Tasmania has recorded 1185 new COVID-19 infections as the "managed outbreak" at a hospital now includes eight patients and two staff.
The medical ward has been locked down at the Latrobe-based Mersey Community Hospital with no more admissions, visitors or transfers allowed, Tasmania's Chief Medical Officer Tony Lawler said on Wednesday.
One of the newly infected individuals has been transferred to the North West Regional Hospital, where two other COVID-19 positive patients were transferred on Monday, while one has moved to Launceston General Hospital.
The four other COVID-19 positive patients will remain at the Mersey, where two staff members have also been infected.
However, Professor Lawler said it remains safe to attend Mersey for emergency care, outpatient appointments or procedural treatment.
"The outbreak is currently impacting the medical ward, with other areas of the hospital continuing to operate safely," he told reporters.
"I'm confident that all necessary steps are being taken ... and that at this stage, this is a managed outbreak.
"We hope to transition to a controlled outbreak over the coming days of testing and monitoring. I want to assure you that we have prepared for this."
Twenty-nine people with COVID-19 are in hospital across Tasmania, according to figures released on Wednesday, a rise from 25 reported on Tuesday.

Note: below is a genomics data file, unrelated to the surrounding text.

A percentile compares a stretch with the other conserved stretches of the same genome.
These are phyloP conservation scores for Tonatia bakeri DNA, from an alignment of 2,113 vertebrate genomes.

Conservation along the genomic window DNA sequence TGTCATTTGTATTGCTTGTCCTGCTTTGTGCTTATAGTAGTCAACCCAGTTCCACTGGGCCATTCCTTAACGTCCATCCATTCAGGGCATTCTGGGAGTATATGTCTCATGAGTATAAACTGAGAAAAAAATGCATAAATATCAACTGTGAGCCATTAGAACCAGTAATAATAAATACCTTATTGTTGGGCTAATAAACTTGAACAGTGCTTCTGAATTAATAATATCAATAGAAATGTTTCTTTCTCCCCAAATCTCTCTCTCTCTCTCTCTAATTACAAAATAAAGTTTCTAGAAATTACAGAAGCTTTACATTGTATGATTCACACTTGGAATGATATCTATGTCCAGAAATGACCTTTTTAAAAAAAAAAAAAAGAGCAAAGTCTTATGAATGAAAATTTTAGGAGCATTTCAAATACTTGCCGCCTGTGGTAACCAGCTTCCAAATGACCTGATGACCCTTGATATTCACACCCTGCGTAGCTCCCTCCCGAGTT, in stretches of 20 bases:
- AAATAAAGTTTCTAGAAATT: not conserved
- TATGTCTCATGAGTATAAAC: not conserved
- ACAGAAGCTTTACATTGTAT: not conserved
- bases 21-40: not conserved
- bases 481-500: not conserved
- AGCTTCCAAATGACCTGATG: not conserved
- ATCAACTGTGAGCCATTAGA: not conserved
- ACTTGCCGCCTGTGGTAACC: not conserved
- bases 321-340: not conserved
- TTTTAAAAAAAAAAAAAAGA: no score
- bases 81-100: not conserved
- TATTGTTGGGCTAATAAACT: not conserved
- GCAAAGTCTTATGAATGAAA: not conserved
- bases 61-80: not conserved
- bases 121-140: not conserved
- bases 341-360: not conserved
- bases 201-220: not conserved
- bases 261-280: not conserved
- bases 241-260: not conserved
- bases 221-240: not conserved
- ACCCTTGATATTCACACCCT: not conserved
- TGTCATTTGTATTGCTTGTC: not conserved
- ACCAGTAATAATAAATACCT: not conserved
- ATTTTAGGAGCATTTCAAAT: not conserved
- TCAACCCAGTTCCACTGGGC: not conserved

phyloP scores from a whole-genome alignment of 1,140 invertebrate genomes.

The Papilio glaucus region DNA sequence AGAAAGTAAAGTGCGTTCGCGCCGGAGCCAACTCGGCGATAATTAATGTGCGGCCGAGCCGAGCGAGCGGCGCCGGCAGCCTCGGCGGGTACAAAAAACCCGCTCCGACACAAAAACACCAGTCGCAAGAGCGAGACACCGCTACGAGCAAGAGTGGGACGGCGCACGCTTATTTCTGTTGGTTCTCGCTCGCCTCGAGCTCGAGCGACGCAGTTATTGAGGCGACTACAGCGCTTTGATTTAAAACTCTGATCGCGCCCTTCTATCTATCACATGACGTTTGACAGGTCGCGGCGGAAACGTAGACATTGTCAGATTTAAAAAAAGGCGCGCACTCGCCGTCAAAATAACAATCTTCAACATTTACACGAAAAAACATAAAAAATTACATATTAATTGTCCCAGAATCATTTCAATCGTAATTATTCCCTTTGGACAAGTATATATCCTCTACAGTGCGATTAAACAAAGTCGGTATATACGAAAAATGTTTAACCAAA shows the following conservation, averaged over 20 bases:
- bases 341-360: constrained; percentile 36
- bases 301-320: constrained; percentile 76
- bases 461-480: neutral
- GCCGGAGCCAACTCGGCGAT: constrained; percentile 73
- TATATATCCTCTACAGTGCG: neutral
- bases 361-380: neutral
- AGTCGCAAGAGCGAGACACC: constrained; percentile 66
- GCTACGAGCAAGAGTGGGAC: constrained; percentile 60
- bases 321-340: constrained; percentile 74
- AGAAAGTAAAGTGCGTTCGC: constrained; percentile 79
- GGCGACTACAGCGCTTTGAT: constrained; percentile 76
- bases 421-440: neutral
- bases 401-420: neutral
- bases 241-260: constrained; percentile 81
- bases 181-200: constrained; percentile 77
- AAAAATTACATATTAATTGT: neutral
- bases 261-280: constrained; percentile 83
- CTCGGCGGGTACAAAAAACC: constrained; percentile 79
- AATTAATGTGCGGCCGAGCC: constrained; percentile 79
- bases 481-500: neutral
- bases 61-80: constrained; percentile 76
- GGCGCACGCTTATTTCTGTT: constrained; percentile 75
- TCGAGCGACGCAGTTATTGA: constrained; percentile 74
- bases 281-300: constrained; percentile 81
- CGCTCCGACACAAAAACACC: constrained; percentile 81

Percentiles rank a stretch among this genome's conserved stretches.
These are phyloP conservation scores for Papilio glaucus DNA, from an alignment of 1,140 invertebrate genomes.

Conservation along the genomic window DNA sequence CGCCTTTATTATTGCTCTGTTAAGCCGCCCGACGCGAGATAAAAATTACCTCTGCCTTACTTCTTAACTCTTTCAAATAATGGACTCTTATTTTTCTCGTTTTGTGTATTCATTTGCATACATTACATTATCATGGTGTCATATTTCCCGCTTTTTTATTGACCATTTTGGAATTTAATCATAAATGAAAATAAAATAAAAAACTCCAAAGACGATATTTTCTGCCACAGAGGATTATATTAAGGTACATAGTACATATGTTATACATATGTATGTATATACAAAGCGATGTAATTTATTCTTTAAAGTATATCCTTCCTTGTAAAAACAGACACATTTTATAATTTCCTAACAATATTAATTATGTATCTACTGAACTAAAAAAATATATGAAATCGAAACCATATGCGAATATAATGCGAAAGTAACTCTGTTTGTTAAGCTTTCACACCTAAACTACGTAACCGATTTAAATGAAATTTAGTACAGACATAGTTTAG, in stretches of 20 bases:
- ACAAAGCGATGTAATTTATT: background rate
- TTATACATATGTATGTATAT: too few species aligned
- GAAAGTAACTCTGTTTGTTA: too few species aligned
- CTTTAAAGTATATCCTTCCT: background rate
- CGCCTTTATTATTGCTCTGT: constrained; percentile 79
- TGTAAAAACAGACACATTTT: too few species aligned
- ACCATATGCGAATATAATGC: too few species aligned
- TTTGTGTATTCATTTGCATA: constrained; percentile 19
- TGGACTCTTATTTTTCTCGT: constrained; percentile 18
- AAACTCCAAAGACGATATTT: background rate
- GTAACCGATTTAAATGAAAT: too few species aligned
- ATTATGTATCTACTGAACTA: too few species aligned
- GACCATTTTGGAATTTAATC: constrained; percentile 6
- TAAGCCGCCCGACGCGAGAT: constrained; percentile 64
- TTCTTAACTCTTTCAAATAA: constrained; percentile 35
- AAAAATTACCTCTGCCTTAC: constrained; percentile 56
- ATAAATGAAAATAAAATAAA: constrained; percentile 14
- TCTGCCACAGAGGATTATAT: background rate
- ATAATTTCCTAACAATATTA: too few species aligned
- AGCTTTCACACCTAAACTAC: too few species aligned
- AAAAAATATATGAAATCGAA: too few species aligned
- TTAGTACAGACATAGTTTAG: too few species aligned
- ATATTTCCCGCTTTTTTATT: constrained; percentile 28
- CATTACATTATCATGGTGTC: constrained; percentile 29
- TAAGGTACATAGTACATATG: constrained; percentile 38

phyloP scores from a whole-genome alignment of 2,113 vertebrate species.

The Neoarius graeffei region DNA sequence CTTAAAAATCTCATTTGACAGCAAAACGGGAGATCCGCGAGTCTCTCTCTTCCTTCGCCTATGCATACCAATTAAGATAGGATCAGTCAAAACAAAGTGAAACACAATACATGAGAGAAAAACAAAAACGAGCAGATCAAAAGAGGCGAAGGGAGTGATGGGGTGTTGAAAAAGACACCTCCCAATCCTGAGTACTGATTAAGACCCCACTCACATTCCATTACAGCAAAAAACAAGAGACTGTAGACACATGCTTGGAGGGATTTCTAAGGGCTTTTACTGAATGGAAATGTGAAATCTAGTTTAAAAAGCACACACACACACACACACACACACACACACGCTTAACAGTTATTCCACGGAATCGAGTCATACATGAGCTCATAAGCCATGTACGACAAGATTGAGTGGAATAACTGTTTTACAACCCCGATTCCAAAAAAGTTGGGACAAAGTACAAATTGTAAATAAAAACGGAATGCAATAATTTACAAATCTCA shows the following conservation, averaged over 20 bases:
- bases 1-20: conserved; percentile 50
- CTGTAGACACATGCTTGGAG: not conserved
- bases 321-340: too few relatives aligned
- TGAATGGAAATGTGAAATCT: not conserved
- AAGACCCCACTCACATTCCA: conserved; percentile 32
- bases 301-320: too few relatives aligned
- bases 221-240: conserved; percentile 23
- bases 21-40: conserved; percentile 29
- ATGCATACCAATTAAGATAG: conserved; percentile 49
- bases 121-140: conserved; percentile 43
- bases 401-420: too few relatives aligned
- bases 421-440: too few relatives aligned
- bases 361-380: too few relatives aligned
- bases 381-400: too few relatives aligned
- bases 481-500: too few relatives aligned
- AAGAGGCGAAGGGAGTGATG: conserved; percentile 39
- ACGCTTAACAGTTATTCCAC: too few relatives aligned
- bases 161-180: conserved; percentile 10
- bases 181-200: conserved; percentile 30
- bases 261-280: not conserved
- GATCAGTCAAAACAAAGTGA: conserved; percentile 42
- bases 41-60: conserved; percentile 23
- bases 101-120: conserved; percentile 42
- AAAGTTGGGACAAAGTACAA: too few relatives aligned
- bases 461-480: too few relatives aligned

Twelve of them are being treated specifically for virus symptoms, with two people remaining in intensive care.
Seventeen people with the virus are in hospital for unrelated medical conditions.
Tasmania's number of active cases has dropped slightly from Tuesday's figure of 6417 to 6323.
Thirty-six people are staying in community management clinics and 388 are receiving care at home.
Prof Lawler could not say whether the state had reached its Omicron peak but described Wednesday's steadying figures as "certainly encouraging".
"The important thing is that the Tasmanian community continues, as it has been, to be vigilant for symptoms (and) to continue using the Check In TAS app," he said.
Meanwhile, Labor's shadow education minister Josh Willie has demanded the state government provide more information about its return-to-school plan ahead of the February 9 restart.
"The school community is at a crucial juncture when assurances need to be given," Mr Willie said.
Greens education spokeswoman Rosalie Woodruff also raised concerns about school air safety for students with disability.
Tasmanian health minister Jeremy Rockliff, who will serve as acting education minister until Sarah Courtney returns from leave early next month, said the government would provide more information about its return-to-school plan on Thursday after a national cabinet meeting.
Approximately 27 per cent of five to 11-year-olds in Tasmania have received their first COVID-19 vaccination, Mr Rockliff added.
Meanwhile, the state government's COVID-19 business impact support program opened on Wednesday for small businesses that have suffered a downturn due to the virus since December 15.
Eligible businesses may receive between $1000 and $5000 of funding.
Support will also be available to businesses that experienced an unavoidable loss of perishable goods
Tasmania has dropped border entry testing requirements and travel registration rules for fully vaccinated arrivals.
Unvaccinated people are still required to return a negative rapid antigen test in the 24 hours before reaching Tasmania and must quarantine for five days on arrival.
Australian Associated Press